|Confessions of a Courtesan|
“A captivating true story that explores the passionate life of a brave and extraordinary woman who was ahead of her time.” ~ USA Today bestselling author Julianne MacLeanThis hi...
‘Irresistible…history at its most human. Elegant and addictively readable.’ William DalrympleDuring the course of the 18th- and 19th-century a small group of women rose from imp...
|Courtesans: Money, Sex and Fame in the Nineteenth Century|
During the course of the eighteenth and nineteenth centuries a small group of women rose from impoverished obscurity to positions of great power, independence and wealth. In doi...
Mary Boleyn and Cora Pearl
Keeping it in the family was Mary Boleyn, sister of Anne Boleyn. She was one of the mistresses of Henry VIII. The story goes that she and Anne were studying in Paris, where she had an affair with King Francis. (Start as you mean to go on.) She returned to England in 1519, and became one of Catherine of Aragon’s ladies in waiting. (Catherine was Henry VIII’s first wife.) Mary got married in 1520 and is believed to have started her affair with Henry the following year. Their relationship lasted for about six years. Mary died on 19 July 1543. She was in her early forties.
Cora Pearl was a contemporary of Catherine Walters, born Emma Elizabeth Crouch, in Plymouth. Her father was a composer and musician; he walked out on the family when Emma was young. (By the time he died, he is believed to have fathered at least 20 children, by a number of different women.) Emma moved to London to live with her grandmother and got a job working for a milliner. Whether or not the story is true, we cannot be sure, but she told the story that when she came out of church one day, her maid was missing. A man came up to her, offering to buy her cakes and she agreed. He got her drunk, and the rest, as they say is history. However, he did leave with a £5 note. Realising that she couldn’t go back to her grandmother’s, she set herself up as a prostitute. She met someone called Robert Bignall, became his mistress and went to Paris with him. He returned to England, she stayed in Paris, and renamed herself Cora Pearl. In Paris at this time, courtesans were known as Les Grandes Horizontales, and many became famous for being who they were. (Sarah Bernhardt is said to have been a courtesan between acting roles.)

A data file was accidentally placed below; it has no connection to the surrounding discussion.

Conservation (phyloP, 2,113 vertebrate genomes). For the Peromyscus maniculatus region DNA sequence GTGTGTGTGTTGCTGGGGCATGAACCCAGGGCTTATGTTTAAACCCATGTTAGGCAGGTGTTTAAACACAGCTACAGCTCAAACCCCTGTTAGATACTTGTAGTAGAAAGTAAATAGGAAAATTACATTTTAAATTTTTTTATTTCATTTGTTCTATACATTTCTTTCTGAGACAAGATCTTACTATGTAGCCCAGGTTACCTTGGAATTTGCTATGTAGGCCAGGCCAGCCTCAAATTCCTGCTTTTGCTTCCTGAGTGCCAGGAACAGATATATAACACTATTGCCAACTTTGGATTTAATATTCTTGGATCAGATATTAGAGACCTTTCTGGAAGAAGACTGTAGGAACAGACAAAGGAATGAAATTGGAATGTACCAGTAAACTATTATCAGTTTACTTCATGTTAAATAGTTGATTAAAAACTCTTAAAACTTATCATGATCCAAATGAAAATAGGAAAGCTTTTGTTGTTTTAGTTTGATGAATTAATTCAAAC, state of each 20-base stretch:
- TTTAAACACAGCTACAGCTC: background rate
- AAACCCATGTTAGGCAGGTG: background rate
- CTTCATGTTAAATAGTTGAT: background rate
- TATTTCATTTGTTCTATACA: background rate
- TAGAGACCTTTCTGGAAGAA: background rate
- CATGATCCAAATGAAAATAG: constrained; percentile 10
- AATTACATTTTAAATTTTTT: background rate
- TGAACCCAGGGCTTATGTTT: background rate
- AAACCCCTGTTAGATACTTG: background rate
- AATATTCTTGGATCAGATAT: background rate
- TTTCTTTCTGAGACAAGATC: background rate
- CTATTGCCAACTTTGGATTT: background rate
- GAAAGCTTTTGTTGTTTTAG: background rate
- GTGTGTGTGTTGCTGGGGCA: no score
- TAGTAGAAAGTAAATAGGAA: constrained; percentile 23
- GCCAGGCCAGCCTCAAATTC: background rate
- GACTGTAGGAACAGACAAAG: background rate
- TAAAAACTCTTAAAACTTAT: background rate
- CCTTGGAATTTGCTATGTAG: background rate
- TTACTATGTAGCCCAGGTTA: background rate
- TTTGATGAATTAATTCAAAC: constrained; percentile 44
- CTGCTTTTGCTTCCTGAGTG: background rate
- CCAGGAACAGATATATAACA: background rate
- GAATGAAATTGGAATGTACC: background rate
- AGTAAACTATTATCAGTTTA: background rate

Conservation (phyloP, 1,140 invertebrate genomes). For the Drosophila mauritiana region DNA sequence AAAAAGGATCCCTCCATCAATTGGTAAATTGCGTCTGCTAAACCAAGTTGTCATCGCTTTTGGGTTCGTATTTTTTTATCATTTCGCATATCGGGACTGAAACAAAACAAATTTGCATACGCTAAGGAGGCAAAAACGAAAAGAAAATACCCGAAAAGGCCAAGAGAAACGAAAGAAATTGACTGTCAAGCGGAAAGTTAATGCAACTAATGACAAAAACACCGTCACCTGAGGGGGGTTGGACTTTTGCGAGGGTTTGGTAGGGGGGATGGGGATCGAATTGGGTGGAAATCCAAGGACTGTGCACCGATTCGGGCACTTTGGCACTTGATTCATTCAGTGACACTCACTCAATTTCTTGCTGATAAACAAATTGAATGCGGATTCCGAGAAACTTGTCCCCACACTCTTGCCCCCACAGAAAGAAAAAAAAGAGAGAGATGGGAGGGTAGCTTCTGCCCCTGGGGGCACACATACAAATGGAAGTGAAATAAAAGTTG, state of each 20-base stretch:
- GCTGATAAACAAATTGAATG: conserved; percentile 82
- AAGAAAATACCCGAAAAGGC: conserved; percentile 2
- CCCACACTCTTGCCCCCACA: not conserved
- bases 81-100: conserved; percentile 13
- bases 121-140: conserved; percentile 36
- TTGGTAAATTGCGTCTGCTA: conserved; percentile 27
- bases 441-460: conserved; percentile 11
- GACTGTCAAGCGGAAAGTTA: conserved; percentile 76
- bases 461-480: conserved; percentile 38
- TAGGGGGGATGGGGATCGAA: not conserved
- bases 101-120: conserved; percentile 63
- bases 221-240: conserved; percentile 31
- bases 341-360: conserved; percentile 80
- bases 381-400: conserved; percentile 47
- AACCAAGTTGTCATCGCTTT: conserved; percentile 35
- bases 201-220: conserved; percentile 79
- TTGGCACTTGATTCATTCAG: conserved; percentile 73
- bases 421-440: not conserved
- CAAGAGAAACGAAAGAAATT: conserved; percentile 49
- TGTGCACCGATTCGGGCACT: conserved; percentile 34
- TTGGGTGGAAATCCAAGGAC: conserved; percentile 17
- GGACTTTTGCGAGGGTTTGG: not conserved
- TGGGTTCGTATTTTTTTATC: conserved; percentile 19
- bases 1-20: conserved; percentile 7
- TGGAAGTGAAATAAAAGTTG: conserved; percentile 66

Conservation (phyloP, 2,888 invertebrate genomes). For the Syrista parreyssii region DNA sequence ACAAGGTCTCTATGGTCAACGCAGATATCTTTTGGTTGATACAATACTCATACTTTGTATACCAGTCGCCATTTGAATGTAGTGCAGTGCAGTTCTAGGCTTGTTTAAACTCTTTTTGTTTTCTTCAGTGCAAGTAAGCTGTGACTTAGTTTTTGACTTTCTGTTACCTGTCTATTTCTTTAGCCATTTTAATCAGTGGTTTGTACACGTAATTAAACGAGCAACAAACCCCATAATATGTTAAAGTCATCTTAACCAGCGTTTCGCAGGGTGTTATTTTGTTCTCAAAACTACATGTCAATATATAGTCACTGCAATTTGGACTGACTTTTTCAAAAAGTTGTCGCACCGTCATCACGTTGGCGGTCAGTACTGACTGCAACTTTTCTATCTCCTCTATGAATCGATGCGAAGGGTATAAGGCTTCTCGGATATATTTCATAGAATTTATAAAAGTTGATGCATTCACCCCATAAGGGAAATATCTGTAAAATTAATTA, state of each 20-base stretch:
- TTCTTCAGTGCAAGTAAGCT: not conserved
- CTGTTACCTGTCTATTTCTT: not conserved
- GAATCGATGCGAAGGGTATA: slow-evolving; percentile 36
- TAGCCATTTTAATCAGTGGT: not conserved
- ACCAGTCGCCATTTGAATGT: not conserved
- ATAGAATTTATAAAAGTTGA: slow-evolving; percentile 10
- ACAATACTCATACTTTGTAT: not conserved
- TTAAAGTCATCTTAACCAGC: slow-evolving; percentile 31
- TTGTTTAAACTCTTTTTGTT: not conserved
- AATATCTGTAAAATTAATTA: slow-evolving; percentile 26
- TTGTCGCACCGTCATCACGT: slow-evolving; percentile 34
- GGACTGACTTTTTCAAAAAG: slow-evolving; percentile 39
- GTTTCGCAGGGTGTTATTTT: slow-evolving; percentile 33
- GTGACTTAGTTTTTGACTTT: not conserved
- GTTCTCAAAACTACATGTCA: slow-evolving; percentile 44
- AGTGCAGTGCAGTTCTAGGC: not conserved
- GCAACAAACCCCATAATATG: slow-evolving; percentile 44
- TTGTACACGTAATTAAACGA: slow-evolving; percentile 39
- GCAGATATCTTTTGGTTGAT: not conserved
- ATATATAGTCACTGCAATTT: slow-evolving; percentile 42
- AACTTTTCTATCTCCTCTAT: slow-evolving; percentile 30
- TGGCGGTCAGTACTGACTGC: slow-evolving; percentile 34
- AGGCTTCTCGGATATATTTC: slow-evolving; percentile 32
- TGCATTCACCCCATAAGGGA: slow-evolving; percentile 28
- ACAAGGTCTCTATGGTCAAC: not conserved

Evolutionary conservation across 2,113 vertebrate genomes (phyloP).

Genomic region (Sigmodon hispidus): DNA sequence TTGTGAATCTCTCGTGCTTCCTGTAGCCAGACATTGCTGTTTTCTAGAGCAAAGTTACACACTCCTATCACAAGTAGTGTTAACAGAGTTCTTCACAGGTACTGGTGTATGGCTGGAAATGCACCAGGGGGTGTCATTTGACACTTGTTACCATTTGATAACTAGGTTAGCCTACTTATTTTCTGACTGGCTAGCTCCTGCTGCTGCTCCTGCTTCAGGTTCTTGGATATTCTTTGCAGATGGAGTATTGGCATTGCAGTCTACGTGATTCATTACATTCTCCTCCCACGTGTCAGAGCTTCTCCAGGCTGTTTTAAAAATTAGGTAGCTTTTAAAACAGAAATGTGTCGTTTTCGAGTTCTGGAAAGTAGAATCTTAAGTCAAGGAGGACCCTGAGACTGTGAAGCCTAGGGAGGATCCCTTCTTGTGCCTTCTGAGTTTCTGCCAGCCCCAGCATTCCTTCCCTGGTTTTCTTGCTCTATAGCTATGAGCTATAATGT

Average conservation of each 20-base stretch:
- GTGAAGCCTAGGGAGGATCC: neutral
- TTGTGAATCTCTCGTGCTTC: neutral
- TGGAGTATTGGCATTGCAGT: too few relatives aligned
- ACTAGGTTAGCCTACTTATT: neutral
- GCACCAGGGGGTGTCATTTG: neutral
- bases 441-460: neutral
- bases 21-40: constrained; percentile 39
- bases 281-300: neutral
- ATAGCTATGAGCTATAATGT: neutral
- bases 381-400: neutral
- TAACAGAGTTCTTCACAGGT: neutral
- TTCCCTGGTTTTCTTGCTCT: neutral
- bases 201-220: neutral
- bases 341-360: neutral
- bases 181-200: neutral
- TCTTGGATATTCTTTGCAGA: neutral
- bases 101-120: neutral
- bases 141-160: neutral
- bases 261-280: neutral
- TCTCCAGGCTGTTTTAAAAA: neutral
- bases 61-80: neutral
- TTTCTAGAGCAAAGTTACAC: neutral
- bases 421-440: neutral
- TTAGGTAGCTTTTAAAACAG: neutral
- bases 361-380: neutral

Like Skittles, Cora had a liking for horses – she owned 60 at one time, as well as some expensive carriages. It was she who started the fashion for courtesans to take carriage rides in the Bois de Boulogne. Cora also numbered many wealthy and well-known men amongst her lovers – the Duke du Mornay, Prince Achille Murat and Prince Napoleon, all of whom were related.
Cora returned to England after France declared was on Prussia, but returned to Paris soon after, but by now, Paris had changed, and she ended up in debt. She had to sell one of her houses to pay off her debts. She met a man 12 years her junior named Alexandre Duval. With her expensive (perhaps extravagant is a better term) Cora soon bankrupted him. If he couldn’t afford to pay her, he wasn’t wanted around anymore, but he turned up her house one day with a gun, and tried to force himself in. He shot himself on her doorstep. Perhaps she didn’t realise how seriously injured he was or perhaps she had called for help and assumed it would arrive, but Cora shut the door and went to bed. Duval survived, but the rumour spread that it had been Cora who had injured him. She was asked to leave France. She did return to Paris later, but life was not the same for her, and she died at age 51, with only 20 people at her funeral.